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EFC Centre at Wat Tyler Country ParkWe are closed due to the Covid-19 situation, but we are otherwise normally open to the public at our centre at Wat Tyler Country Park every Saturday, Sunday and bank holiday 11am-4pm, check. We are also normally open on Wednesdays 10am-4pm.

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Willingale Sarsen Stone, WILLINGALE, Epping Forest District , TL596072, General geological site

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Site category: Boulders - sarsen

Site name: Willingale Sarsen Stone

Grid reference: TL 596072

Brief description of site:

On the corner opposite the public house in the centre of the village is a rounded sarsen stone (90cm x 50cm x 30cm in size) (Salter 1914). Two slightly smaller sarsen stones can be found on the verge next to Dukes Farm (TL 595079), one buried in undergrowth.

South-east of the village, on the Spains Hall Road, a sarsen stone (110cm x 100cm x 50cm) has been reported on the east side of the lorry entrance to Spains Hall Farm (Tony Charlton - personal communication).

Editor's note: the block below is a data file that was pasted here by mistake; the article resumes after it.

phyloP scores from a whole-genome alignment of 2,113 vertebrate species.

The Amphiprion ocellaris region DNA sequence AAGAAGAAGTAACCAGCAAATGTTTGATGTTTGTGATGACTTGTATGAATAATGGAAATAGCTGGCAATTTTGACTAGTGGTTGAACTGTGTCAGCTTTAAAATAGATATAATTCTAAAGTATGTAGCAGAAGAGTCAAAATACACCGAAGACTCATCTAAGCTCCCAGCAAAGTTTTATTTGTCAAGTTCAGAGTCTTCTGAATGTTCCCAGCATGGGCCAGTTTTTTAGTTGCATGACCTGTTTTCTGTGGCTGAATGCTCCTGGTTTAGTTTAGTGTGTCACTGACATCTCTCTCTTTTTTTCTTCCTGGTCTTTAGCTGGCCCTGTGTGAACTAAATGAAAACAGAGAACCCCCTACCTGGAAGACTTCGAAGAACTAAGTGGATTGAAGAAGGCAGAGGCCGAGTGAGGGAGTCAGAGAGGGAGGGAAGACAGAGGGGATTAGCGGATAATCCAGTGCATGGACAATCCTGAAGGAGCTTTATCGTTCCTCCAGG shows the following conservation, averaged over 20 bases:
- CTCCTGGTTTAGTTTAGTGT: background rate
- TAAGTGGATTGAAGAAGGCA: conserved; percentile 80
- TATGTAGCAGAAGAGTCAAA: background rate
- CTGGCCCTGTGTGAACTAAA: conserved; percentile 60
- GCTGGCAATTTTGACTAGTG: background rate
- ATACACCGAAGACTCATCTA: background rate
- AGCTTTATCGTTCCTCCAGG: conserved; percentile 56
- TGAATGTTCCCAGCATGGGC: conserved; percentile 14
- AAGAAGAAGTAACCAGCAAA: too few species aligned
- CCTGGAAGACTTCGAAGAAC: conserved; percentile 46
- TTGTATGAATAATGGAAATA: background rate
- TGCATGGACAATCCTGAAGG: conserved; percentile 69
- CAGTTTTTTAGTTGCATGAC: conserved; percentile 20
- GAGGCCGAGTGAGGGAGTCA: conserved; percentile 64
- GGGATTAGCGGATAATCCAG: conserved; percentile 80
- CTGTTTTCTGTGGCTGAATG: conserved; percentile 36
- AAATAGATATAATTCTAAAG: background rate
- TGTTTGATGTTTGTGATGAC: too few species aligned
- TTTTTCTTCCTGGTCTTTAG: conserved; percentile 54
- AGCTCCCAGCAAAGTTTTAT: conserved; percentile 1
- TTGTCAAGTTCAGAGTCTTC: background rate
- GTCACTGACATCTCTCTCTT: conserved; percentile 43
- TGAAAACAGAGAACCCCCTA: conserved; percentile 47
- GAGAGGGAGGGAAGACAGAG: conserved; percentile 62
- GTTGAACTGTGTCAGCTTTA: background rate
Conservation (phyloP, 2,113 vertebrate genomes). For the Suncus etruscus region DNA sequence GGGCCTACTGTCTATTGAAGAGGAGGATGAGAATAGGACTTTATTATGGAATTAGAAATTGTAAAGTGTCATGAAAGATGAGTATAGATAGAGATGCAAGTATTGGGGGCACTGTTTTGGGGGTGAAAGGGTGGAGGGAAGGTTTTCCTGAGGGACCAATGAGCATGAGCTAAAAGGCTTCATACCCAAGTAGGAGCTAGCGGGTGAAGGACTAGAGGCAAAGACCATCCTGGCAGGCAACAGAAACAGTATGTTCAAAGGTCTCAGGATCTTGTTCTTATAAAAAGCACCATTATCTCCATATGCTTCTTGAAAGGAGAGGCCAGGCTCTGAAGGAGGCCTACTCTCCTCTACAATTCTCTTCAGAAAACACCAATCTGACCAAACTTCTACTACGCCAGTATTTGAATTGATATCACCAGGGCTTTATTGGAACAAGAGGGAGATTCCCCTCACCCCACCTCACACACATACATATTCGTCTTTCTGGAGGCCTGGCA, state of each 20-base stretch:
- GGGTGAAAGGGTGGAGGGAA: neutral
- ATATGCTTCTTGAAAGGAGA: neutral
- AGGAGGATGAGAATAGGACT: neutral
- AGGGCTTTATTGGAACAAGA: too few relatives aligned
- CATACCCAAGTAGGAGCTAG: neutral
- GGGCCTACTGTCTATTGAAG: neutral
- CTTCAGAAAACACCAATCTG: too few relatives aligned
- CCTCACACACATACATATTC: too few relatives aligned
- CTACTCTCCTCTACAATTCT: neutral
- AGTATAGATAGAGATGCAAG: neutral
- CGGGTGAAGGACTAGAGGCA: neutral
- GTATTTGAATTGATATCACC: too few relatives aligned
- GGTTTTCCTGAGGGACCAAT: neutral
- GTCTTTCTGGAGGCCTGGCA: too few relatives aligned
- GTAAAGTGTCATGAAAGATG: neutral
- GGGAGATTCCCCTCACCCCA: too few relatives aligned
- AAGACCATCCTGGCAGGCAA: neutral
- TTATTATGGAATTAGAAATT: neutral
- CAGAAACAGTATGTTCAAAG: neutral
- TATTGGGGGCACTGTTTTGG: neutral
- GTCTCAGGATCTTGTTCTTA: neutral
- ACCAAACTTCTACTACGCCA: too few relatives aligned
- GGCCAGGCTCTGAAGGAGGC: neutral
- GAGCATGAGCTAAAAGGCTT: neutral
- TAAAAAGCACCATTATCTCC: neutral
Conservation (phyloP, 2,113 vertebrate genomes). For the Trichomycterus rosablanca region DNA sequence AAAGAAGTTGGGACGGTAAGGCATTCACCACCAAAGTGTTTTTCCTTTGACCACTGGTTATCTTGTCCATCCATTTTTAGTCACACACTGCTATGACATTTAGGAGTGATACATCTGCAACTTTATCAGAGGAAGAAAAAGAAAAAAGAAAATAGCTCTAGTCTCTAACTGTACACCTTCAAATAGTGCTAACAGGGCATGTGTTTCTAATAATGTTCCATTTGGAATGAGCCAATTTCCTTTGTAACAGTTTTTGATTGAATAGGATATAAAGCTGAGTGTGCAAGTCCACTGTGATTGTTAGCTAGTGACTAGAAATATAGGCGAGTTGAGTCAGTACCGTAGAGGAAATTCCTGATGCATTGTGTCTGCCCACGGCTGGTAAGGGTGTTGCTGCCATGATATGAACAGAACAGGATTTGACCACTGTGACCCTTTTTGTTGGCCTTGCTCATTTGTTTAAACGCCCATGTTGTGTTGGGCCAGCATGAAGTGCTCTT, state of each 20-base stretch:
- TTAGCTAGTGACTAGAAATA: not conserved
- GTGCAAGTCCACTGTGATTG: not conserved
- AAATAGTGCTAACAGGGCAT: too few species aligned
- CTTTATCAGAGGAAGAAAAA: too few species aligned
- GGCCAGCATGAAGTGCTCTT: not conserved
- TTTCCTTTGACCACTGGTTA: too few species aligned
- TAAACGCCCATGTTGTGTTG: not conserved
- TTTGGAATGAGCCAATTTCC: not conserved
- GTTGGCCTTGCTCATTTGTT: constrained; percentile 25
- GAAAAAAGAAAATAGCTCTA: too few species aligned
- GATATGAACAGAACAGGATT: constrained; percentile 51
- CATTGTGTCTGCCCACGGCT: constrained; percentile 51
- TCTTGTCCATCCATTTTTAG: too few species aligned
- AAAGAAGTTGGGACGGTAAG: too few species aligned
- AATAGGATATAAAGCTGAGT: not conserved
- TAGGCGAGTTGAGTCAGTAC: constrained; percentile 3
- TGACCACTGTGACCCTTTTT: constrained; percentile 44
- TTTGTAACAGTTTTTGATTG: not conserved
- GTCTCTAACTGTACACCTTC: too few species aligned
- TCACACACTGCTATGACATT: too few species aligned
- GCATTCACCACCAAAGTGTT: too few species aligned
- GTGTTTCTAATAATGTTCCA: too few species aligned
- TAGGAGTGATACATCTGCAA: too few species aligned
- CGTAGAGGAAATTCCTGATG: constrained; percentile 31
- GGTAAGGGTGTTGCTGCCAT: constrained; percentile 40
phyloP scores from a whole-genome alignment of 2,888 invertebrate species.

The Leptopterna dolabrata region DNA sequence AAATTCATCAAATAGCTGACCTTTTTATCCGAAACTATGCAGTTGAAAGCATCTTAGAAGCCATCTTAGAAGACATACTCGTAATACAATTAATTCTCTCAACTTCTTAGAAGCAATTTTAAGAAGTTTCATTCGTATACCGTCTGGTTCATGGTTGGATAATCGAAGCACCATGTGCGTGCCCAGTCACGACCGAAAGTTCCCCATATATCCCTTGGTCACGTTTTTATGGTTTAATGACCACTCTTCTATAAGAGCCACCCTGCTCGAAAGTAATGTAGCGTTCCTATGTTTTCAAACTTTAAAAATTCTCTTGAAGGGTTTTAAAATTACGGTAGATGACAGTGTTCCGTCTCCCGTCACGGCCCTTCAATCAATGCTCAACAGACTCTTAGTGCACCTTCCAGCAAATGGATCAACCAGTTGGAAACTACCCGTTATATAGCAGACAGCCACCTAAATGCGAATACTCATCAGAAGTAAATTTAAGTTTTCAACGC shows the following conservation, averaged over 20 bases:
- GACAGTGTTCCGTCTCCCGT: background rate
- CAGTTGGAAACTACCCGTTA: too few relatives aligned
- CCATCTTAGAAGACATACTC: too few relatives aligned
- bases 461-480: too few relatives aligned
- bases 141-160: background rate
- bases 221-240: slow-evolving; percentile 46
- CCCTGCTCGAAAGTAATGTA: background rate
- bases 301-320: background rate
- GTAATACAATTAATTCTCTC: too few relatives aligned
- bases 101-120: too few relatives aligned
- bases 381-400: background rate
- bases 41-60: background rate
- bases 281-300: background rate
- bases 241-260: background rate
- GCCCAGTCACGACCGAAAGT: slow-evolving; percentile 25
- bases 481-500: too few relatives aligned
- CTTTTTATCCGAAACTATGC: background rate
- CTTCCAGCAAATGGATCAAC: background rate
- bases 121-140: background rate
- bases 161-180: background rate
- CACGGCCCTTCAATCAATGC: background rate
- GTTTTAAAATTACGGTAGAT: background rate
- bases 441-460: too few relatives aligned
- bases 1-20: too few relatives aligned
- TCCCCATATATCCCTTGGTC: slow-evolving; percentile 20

Sarsen stones

Sarsens are extremely hard boulders of sandstone formed around 55 million years ago when the climate of Britain was hot and a layer of sand beneath the surface of the ground became cemented with quartz. They are thus very resistant to erosion and have survived the rigours of the Ice Age. They originated on the chalk downland north and west of Essex and were carried here by rivers and glaciers. After retreat of the ice they became concentrated in river valleys.

The formation of silcretes (which includes sarsens and puddingstones) has been the subject of recent scientific debate. Research has compared the conditions under which sarsens and puddingstones may have been formed with the present day climate in the Kalahari Desert and parts of Australia.

 

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Reference: Salter 1914, Lucy 2003a

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